Parents' Guide to

Zathura: A Space Adventure

By Cynthia Fuchs, Common Sense Media Reviewer

age 10+

Sci-fi adventure has salty language, peril, violence.

Movie PG 2005 113 minutes
Zathura: A Space Adventure Poster Image

A Lot or a Little?

What you will—and won't—find in this movie.

Community Reviews

age 8+

Based on 29 parent reviews

age 13+

Language, inappropriate innuendos, rudeness

Trying to find something new to watch that we hadn’t seen before and this was streaming on HBO max. It said PG, so figured it couldn’t be that bad. Within the first 10-15 minutes the 6-year-old character calls his brother a d*ck. Tells him to shut up. The 10 year old mentions he has a girlfriend. The sister tells her dad she’s going to a party to “hook up.” And using the Lord’s name in vain. Turned it off. If you’re concerned about good role models, just skip this one. Am kinda disappointed because the common sense reviews didn’t mention all of this.
age 11+

Fun adventure movie

I was pleasantly surprised by this movie. My expectations were low, but I really enjoyed it. It gets a little scary/suspenseful for sensitive viewers (my 9yos were covering their eyes) but my 11 year old was all in. Funny, had some real moments (frustrated dad with squabbling siblings), and a good story.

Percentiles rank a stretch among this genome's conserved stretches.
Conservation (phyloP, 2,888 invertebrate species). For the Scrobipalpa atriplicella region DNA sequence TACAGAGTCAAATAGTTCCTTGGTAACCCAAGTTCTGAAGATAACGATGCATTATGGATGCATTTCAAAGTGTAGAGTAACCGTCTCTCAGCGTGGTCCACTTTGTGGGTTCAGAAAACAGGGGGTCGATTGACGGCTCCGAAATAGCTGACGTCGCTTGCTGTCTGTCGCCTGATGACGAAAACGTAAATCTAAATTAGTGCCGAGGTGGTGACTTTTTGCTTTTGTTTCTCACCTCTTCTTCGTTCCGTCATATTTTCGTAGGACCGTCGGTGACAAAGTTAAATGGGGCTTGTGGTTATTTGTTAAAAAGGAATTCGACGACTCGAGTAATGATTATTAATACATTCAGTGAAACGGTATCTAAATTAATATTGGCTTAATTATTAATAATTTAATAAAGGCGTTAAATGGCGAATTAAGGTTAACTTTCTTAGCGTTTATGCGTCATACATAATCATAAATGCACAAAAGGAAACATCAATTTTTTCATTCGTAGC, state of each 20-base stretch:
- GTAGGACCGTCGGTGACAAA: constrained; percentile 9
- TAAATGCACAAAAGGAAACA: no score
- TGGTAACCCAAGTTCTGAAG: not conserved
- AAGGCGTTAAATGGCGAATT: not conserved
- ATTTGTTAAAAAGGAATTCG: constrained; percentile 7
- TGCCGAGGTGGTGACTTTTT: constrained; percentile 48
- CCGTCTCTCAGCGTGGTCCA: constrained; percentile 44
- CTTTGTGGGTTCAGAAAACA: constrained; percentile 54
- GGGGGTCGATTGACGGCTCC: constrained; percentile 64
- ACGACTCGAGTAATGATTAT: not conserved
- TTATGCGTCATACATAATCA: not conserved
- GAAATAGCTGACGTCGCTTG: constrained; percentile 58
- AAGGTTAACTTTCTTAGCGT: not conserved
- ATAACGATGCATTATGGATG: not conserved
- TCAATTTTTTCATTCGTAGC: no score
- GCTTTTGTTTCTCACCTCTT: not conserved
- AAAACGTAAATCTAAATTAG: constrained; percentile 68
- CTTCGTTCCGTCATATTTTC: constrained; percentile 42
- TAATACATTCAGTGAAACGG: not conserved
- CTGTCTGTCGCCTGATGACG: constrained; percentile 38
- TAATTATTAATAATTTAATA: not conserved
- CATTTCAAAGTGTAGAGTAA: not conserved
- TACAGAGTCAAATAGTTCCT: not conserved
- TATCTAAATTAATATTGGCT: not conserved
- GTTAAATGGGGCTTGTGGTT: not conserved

Is It Any Good?

Our review:
Parents say (29 ):
Kids say (54 ):

ZATHURA: A SPACE ADVENTURE is a movie most likely to appeal to older kids. Like the game in Jumanji, another movie based on a children's book by Chris Van Allsburg (also the literary source for Polar Express), this one helps the siblings to work out their conflicts "metaphorically," here by encounters with hostile monsters, a deranged robot, and a "stranded astronaut" (Dax Shepard).

Their adventures are as episodic as the board game scenario suggests: Each boy takes his turn. But as Jon Favreau's movie is most interested in the boys' relationship, Lisa is best described as plot device, convenient witness, and occasional instigator for their realizations and efforts. In this, she's aided by the astronaut, who shows up during Danny's turn (he's instructed to rescue this stranger and then is attached to the astronaut, who identifies Danny as the one who "spun me"). This provides the younger boy with an eventual conflict, as the astronaut and Walter make different demands. Danny eventually comes to realize that Walter is his brother, no matter how ugly he's been to Danny in the past, and that makes him, as the astronaut observes, "all you have."

Movie Details

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